Reading his opinion, it seemed as if Judge Adelman were directly addressing the "colorblind" ideology of Chief Justice John Roberts, who has argued that voting discrimination is largely a thing of the past and that consideration of race to remedy past discrimination is, in and of itself, discriminatory.
Berman goes on to describe Adelman's ruling as "the most comprehensive opinion yet detailing the case against voter ID laws and the paucity of evidence to justify them.
Moreover, he writes, "Judge Adelman argued that the state of Wisconsin presented no evidence of voter fraud to justify the burdens of the ID law," stating in his ruling that "The defendants could not point to a single instance of known voter impersonation occurring in Wisconsin at any time in the recent past.... It is absolutely clear that Act 23 will prevent more legitimate votes from being cast than fraudulent votes."
The original plaintiff in the case was 84-year old Ruthelle Frank, who, as we described when her federal case was first filed by the ACLU in late 2011, found herself unable to vote under Wisconsin's new law, since she was unable to receive a supposedly "free" photo ID without paying $20 for a copy of her birth certificate.
Frank had voted in every election since 1948 and is an elected member of the Brokaw Village Board. But she was born at home, so never had a birth certificate. She finally discovered that she was listed in the state Register of Deeds, but her name had been misspelled there, an error which would have cost her $200 to correct...before she could get her $20 birth certificate...before she could get her "free" ID...all of which she would have been forced to accomplish without having a drivers license.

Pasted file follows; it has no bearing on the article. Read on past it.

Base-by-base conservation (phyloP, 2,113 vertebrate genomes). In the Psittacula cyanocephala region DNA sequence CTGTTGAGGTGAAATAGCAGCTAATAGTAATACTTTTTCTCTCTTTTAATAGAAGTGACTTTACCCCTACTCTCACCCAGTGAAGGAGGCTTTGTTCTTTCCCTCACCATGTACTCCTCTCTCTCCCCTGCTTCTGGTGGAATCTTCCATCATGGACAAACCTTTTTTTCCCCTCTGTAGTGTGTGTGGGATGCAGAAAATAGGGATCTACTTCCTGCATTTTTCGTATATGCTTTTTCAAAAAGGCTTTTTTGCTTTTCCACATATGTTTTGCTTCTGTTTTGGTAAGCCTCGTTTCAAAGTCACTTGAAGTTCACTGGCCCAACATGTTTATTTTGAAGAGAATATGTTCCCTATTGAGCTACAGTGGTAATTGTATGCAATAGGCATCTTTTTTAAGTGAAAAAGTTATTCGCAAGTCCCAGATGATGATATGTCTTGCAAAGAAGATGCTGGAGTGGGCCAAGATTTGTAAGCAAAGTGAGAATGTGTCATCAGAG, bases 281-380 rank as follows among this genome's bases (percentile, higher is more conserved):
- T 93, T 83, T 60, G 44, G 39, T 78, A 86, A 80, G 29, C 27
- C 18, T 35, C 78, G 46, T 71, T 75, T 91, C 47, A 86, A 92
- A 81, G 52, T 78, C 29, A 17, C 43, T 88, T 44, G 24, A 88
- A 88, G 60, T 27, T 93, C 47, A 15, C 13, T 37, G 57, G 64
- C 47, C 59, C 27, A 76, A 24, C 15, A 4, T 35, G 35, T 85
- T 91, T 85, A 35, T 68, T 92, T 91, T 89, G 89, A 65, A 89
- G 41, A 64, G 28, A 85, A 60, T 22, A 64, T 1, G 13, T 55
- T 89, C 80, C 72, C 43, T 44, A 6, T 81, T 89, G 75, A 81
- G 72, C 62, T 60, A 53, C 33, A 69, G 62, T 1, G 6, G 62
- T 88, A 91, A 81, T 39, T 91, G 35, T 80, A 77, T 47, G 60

Frank was just one of some 17 plaintiffs named in the ACLU case.
Republican-enacted Photo ID Restrictions Failing in Courts
Last week, Arkansas' photo ID law --- originally vetoed by the Democratic Governor there, but overridden by the Republican state legislature --- was found in violation of that state's Constitution. A federal case by the ACLU is also pending there.
In January, the draconian photo ID law passed by Republicans and signed by a Republican Governor in Pennsylvania was found to violate that state's Constitution.
The Republican polling place photo ID law signed by Gov. Scott Walker in Wisconsin has been repeatedly rejected by state courts as a violation of the state Constitution over the past year and is currently pending before the state Supreme Court. Walker has recently suggested that if the law is overturned there, it would be the only issue that he would find "pressing" enough to convene a special session of the legislature "before the next election"...when Walker will be on the ballot.
Today's ruling striking down the Wisconsin law in federal court would seem to make that possibility much more difficult, as a law would need to be drafted and passed that could withstand both state and federal muster, at this point, and all of it before this November's elections.
The ruling also does not bode well for Republican laws enacted in Texas or in North Carolina just after last year's Supreme Court ruling on the VRA. The U.S. Dept. of Justice is challenging the statutes in those states as violations of both the U.S. Constitution as well as under Section 2 of the Voting Rights Act. Today's ruling in federal court in WI has set a precedent that may be difficult for supporters of such discriminatory laws to overcome. Indeed, The BRAD BLOG is on record as predicting that the Texas photo ID law is "almost certain to get nixed," based on findings by federal courts previously and for reasons not unlike those described in Judge Adelman's ruling today.